Any plan based on secrecy will fail.
If even one person knows about it, Santa knows about it, right?
Any plan based on overpowering Santa will fail.
If a surprise attack won't work, then an attack so powerful that Santa can't prevent it seems like the best alternative. However, there is a small problem with this: how do you capture someone who not only can move a 350,000 ton load at a speed of 650 miles per second, but also has a demonstrable ability to enter and exit locked, secured buildings without even leaving a sign of forced entry?
I think it is safe to say that no military force would be able to cope with these abilities. Even a sky filled with drones would be completely powerless to stop an object moving at this speed. Forgetting the first objection above, even if you could launch a surprise attack, Santa almost certainly could simply escape from any ambush without being captured. He could probably even come back to the site of the ambush, deliver presents, eat cookies, and then leave again without ever being threatened.
The best bet is to use threats to secure Santa's cooperation.
The NSA could threaten to do something really bad unless Santa helps them out. It is clear that Santa has a strong preference for goodness over badness and wants to help people, and the NSA could probably take advantage of that to get him to voluntarily agree to cooperate with them. There is no need to speculate what they should threaten; there are many possibilities, and they could try various threats until they find what works.
Could Santa stop the NSA from doing the bad stuff? It seems unlikely, since lots of stuff that Santa doesn't like already happens in the world, and he other does not or cannot use his Christmas magic to stop it.
Could Santa expose the NSA's plan? He could only do this at great cost to himself. He would have to:
- Announce his existence to the world.
- Demonstrate his magic powers to prove his identity (otherwise he would not be a credible witness).
It is possible that Santa would think this is worth it, given the circumstances. However, it is equally possible that he fears that the consequences of such actions would be much worse than cooperating with the NSA. If he reveals himself to the world, it would lead to all of the crazy, evil people in the world trying to capture him and use his power to their advantage. They know how to find him. While he might not be catchable, it would probably put an end to the whole present-delivery thing. So I think there is a good chance that he would give in to the NSA's threats and cooperate.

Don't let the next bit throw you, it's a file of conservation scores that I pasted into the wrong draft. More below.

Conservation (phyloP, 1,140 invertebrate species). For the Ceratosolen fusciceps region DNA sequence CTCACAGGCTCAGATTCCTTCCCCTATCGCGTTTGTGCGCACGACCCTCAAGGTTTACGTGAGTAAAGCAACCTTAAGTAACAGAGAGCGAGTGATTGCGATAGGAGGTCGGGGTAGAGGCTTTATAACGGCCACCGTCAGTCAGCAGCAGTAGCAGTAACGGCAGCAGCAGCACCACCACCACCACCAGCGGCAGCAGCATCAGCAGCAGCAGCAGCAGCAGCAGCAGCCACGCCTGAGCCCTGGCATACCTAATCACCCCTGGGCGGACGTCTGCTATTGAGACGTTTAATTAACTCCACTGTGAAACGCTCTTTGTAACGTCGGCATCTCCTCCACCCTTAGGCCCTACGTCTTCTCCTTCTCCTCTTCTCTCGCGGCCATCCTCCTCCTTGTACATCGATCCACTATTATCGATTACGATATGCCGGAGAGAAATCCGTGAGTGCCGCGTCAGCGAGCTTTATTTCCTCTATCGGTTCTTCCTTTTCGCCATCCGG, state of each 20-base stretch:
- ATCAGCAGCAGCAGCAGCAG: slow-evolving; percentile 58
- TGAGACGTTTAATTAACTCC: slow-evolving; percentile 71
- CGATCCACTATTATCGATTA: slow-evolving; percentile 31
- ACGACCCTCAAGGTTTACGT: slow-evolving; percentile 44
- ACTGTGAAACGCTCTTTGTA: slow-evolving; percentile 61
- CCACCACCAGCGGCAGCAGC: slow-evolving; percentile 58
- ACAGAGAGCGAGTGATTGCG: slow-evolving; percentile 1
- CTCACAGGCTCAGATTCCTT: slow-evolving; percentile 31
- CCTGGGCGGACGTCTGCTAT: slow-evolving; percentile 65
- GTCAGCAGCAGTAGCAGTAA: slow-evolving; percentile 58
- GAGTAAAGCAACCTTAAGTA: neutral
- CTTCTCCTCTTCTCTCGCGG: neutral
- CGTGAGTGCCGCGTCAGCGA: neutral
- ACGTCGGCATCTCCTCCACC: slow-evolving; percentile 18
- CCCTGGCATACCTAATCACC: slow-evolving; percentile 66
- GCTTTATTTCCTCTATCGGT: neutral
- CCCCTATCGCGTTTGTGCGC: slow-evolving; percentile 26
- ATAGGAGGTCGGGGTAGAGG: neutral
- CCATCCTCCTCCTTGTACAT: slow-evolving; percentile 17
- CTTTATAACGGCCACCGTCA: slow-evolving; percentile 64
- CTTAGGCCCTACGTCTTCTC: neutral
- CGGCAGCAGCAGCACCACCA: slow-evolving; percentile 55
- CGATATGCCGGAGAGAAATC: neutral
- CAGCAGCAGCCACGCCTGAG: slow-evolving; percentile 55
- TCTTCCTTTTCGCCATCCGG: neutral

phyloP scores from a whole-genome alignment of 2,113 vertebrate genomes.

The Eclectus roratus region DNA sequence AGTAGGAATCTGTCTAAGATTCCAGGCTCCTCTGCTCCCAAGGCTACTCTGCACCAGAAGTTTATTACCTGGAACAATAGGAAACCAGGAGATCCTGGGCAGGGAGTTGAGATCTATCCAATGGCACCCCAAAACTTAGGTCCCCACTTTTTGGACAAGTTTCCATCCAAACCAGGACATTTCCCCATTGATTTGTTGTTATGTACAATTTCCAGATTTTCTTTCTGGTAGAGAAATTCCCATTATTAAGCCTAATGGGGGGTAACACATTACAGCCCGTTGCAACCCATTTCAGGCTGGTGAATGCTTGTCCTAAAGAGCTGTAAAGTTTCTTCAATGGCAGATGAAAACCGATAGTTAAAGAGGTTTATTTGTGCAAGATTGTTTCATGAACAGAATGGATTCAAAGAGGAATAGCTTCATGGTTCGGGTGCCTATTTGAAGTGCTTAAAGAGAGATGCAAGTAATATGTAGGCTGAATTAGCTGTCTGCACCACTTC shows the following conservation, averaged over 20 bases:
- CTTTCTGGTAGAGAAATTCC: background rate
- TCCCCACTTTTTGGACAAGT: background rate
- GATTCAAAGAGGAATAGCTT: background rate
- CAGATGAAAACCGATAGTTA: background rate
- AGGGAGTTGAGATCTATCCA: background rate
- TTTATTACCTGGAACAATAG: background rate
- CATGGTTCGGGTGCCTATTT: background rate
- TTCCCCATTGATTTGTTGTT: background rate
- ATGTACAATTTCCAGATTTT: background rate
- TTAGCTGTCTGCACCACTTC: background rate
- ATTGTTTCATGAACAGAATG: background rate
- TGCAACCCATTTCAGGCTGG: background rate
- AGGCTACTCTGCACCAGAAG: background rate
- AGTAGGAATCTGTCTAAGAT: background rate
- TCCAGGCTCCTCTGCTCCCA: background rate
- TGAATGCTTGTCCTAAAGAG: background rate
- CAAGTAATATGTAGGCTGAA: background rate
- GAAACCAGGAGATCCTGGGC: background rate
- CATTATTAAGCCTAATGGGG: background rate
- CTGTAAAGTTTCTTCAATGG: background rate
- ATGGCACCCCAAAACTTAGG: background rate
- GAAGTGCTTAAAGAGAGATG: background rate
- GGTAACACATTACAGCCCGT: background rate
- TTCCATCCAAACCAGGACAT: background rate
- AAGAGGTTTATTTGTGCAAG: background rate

Addendum: why the NSA should worry about their plan.
Santa's non-intervention in most world affairs, despite being a deep philosophical conundrum, should raise some concerns in the NSA. Why doesn't Santa replace all the guns in Syria with teddy bears overnight? Why doesn't he airlift food to starving populations? Why doesn't he voluntarily share at least some intelligence (if not with NSA then with others he trusts more) to stop bad things from happening? Actions such as these seem easily within his capabilities, and they also seem to do much more good than the comparatively trivial act of distributing toys yearly.
I see two main possibilities here:
- Santa doesn't intervene for philosophical/ideological/moral reasons. He follows a code that requires him to only do Christmas, and not participate in world affairs otherwise. This is problematic, as it appears to make Santa into a moral monster. However, it could be possibly justified philosophically. Perhaps Santa believes that all of these other interventions, while seemingly good, would actually do harm in the long run. Call it the "add toys to make it the best of all possible worlds" theory. In this case the NSA should worry, since Santa might choose not to intervene to stop the bad stuff they threaten. However, he might be responsive to threats to disrupt Christmas.
- Santa's power only applies in limited circumstances. The magic doesn't work for everything, but has some limitations that make it impractical to apply to non-Christmas-y objectives. In this case, the NSA should worry that Santa might not even be able to help them. However, there are possible sets of limitations that would prevent Santa from intervening in world affairs generally, but still leave him able to share intel with the NSA. Any limitations to Santa's powers also create some new possibilities for capturing him, so the NSA should research this fully before proceeding.